Leland's Fixer-Upper

November/December 2002

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Leland's Fixer-Upper


Leland Stanford Jr. was born there, the governor and Mrs. Stanford entertained dignitaries ranging from William Seward to Gen. William Sherman in its lavish rooms, and once, after it was evacuated during an 1862 flood, a cow took up residence in the parlor. Now, after five years of disuse, the so-called Stanford Mansion in Sacramento is being renovated.

Leland Stanford purchased the grand Italianate home in 1861 for $8,000, shortly before he was elected governor of California. He and Jane lived there until 1874, when they moved to San Francisco. Deeded to a Sacramento charity for orphaned children by Jane Stanford in 1900, it was purchased by the state in the 1980s and designated a historic park. The state closed it in 1997.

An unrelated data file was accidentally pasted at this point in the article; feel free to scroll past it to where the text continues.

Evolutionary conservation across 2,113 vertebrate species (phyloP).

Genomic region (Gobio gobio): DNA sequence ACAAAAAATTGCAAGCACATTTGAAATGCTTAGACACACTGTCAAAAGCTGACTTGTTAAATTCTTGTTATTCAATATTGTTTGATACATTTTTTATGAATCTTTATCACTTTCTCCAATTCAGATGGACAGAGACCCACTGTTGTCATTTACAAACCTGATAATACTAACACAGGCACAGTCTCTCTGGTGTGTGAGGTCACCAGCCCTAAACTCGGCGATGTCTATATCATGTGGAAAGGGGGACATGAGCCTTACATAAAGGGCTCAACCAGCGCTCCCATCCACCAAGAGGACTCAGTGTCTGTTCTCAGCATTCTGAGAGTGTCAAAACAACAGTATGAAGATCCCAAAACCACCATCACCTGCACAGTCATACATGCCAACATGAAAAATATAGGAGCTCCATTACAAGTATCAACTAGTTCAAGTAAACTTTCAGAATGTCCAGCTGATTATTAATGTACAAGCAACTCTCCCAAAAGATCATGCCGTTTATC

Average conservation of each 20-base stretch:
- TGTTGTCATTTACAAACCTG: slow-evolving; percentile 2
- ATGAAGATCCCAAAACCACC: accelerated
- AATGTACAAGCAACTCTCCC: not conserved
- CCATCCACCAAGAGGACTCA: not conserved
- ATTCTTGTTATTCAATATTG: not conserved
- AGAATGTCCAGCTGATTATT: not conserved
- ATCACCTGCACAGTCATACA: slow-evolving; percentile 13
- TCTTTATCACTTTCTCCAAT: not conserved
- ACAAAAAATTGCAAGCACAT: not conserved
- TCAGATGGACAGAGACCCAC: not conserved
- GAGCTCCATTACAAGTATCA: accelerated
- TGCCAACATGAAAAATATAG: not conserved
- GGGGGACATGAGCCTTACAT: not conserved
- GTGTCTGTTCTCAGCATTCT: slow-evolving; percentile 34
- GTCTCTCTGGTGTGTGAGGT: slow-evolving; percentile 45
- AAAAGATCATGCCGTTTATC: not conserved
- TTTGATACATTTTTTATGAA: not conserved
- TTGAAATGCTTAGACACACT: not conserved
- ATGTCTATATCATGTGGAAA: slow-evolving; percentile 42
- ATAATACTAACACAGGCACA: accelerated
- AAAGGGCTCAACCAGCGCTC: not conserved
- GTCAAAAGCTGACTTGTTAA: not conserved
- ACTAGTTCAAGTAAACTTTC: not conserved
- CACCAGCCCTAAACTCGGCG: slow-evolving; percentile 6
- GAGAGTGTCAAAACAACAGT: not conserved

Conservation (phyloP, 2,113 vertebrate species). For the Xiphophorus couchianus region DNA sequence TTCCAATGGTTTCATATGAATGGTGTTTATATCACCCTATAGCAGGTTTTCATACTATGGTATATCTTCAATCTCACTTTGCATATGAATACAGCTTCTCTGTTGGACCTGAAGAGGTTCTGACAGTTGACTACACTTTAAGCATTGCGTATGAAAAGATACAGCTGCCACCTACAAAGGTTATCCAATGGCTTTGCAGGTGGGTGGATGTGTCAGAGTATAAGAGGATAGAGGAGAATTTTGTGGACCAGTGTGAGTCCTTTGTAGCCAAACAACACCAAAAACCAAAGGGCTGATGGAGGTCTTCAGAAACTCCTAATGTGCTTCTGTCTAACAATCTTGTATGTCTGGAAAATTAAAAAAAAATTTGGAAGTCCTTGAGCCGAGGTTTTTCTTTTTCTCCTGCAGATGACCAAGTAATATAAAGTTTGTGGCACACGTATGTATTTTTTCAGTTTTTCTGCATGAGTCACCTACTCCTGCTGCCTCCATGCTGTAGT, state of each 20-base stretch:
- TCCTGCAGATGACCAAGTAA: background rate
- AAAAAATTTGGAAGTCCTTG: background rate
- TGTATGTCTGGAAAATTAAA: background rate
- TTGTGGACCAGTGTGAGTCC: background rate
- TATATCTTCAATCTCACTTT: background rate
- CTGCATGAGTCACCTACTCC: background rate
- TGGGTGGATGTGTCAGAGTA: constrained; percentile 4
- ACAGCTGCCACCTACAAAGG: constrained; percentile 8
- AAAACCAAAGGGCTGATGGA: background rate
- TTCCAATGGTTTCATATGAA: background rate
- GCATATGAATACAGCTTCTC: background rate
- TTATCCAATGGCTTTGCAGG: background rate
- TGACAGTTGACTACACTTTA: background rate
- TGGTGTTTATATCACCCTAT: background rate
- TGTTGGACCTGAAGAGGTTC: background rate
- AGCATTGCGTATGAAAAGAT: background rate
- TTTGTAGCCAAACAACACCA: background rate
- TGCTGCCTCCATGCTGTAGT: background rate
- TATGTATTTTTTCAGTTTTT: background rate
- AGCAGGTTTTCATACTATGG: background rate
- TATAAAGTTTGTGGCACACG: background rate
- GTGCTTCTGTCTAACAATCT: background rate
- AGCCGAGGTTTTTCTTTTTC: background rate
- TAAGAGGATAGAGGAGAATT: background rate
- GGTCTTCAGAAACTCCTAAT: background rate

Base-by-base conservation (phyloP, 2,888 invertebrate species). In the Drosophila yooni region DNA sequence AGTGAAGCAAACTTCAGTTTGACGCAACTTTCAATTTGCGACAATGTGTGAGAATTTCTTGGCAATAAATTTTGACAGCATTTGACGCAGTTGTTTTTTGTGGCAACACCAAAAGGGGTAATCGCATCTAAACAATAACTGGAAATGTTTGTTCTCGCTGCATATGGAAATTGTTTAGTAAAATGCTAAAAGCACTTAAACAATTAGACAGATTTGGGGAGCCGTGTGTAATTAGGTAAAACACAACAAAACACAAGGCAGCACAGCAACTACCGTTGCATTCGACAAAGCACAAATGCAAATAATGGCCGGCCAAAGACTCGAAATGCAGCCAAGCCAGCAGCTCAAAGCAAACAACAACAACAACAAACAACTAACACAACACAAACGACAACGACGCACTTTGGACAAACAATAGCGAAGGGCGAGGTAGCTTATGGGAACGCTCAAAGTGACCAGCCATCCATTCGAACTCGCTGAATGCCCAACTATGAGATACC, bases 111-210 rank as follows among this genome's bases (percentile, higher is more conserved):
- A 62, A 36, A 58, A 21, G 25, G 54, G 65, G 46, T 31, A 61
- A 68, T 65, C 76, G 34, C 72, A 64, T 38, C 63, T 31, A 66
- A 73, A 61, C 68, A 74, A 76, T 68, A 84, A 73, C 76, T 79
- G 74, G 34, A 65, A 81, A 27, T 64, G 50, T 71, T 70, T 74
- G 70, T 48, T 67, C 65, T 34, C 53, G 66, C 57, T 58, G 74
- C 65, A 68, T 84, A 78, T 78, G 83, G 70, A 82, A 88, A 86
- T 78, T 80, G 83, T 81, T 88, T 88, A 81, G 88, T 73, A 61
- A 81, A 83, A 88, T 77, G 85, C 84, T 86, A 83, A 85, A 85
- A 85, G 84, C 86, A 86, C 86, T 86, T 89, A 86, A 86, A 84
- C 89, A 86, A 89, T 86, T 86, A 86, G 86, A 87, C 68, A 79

Led by the late Peter McCuen, ’56, MS ’57, PhD ’62, the Stanford Mansion Foundation began raising money to refurbish the home more than 10 years ago. The $16 million project has attracted both public and private support, including a donation from relatives of the Stanfords. When it reopens in 2004, the mansion will be a historical museum as well as a venue for official state visits.

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